I had a play to get to, so I didn’t stand there weeping for long. Martha wouldn’t approve of that kind of behavior anyway, she’d expect me to stick to a schedule and accomplish things. So, off I went. Farther down 26th Street are the Chelsea Studios where many talk shows are taped. Martha’s magnificent show was taped there, so I had to go and visit. I remember the day I fell in love with her like it were yesterday. I was still in high school, I think, or maybe I had just started subbing? That’s not important, what is important is that I was home and ill and on the kitchen floor for some reason. The television was on and then a voice came on announcing the premiere of Martha’s talk show. I thought this was rather extraordinary, as before then I didn’t think of her as anything more than a criminal and perhaps a bit cruel. But then I sat up and watched David Spade disguised as Martha jump off a balcony and then the real Martha smashed a sugar bottle of his head and then she discussed recipes she cooked in the prison microwave. I was done, then, there was no hope for me. I had fallen in love. I never missed an episode. I subscribed to Martha Stewart Living the very same day and my life has never been the same. Because of Martha I changed quite a lot about myself. Couldn’t be happier. She’s a national treasure and I love her.

[This is the only clip I can find from that episode, which is a travesty.]

The Wendy Williams Show also tapes at the Chelsea Studios, and you know how much I adore her, so I enviously eyed the assembled audience there to go to a taping.


There was a standby line and I had found a ticket on the ground! All the stars were aligning and I wanted so desperately to attend, but I had a play to get to, so off I went, but not before something wonderful happened. I don’t know why I did it because I’m really not that loud of a person, but as I walked by, I said, “How you doin?” to the assembled masses. To my absolute delight the entire mass of people loudly responded, “HOW YOU DOIN?” We all laughed joyously and I continued up Broadway.




To get to the Walter Kerr Theatre, I had to pass through Times Square, which is absolutely awful — it’s so loud and hectic and busy and full of tourists, which I never like to think of myself as. I was happy to see the giant Olive Garden that stood in the center of Times Square, though. I went here with my family back in 1999. That is the year that I often look back on as inspiring my love of travel. We went to Arizona and the Grand Canyon and Florida and New York and Canada — I have no idea why we were going so many places or how we afforded it or how my father got the time off. All I know is that we went and I was convinced that the world was going to end at the Wynonna Judd concert my mother had taken me and my sister to. It didn’t, thankfully. Anyway, we went to that Olive Garden, and I thought it the absolute height of gastronomy. And quite thrilling as our waiter tripped and our pastas flew across the dining room. My tastes have clearly evolved since then, but I will never ever diss the Olive Garden — when you’re there, you’re family.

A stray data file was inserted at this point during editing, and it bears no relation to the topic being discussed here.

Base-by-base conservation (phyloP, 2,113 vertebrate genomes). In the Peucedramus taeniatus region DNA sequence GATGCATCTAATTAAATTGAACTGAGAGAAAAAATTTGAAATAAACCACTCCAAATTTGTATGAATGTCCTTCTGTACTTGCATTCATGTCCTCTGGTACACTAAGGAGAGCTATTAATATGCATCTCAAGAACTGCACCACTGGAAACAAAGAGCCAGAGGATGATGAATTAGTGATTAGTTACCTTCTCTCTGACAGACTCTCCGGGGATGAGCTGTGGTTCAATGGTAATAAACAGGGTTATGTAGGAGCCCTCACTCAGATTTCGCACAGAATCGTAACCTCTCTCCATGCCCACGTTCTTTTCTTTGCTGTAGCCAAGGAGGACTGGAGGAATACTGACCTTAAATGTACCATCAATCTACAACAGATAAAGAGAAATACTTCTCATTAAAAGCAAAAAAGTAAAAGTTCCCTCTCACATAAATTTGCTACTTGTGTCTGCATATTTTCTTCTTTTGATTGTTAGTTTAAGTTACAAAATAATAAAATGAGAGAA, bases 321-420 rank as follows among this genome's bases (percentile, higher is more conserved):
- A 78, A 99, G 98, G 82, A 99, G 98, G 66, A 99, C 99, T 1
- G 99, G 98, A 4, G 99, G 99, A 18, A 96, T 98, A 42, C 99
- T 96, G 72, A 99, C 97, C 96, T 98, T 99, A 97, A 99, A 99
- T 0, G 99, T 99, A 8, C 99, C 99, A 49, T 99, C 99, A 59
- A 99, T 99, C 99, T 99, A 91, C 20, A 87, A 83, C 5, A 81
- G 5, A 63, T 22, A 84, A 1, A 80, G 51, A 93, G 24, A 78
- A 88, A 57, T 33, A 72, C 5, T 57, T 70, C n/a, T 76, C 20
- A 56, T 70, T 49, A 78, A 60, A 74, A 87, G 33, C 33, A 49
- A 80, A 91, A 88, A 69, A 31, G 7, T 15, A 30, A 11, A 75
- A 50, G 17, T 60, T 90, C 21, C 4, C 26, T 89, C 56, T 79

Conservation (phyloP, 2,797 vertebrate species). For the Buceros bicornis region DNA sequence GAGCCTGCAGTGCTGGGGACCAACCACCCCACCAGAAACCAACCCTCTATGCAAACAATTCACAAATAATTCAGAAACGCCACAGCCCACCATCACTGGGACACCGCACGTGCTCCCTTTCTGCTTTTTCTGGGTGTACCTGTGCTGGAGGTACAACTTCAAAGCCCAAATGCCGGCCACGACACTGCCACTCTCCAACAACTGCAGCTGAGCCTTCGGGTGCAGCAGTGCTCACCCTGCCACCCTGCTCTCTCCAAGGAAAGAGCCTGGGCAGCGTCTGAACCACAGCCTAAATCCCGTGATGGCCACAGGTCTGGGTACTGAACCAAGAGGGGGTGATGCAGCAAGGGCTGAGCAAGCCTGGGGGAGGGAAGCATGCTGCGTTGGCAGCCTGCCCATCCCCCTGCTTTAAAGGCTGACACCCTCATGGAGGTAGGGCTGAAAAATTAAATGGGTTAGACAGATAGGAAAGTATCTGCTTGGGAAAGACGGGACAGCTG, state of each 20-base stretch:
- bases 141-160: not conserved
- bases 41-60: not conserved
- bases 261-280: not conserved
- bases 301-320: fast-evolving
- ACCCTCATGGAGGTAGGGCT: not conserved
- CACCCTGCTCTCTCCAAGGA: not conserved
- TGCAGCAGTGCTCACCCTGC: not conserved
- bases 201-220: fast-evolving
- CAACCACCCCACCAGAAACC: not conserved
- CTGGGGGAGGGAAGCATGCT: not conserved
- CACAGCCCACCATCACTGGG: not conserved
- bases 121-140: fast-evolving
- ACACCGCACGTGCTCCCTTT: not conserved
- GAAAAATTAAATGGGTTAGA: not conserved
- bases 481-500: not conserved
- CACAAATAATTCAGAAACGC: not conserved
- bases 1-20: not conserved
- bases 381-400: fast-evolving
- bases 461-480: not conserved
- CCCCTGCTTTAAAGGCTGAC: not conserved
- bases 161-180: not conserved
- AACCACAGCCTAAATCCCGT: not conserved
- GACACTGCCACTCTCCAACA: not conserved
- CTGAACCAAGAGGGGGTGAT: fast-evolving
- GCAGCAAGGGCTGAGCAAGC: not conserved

So, I smiled as I passed by and hurried to the theater. I already had a ticket, but it was in the balcony, which didn’t really please me. In addition to being spoiled by travel, I have long been spoiled by the theater. My mother seems to have taken great pleasure in seeing shows, which I’ve never understood, since she usually falls asleep in the middle of them. Because I’m so accustomed to having good seats, I was rather disturbed by the thought of sitting in the balcony and not being able to see the faces’ of the actors. I was delighted to discover that this theater fills in their seats that haven’t sold with rush tickets for people under thirty for $35. Even though I already had a ticket, I couldn’t argue with this price and found myself in a section with $200 tickets for $35. #WINNING. I mean, I hadn’t crossed the continent, arrived an hour early, and memorized the soundtrack to just sit in the back like a peasant, you know? I will never be a peasant.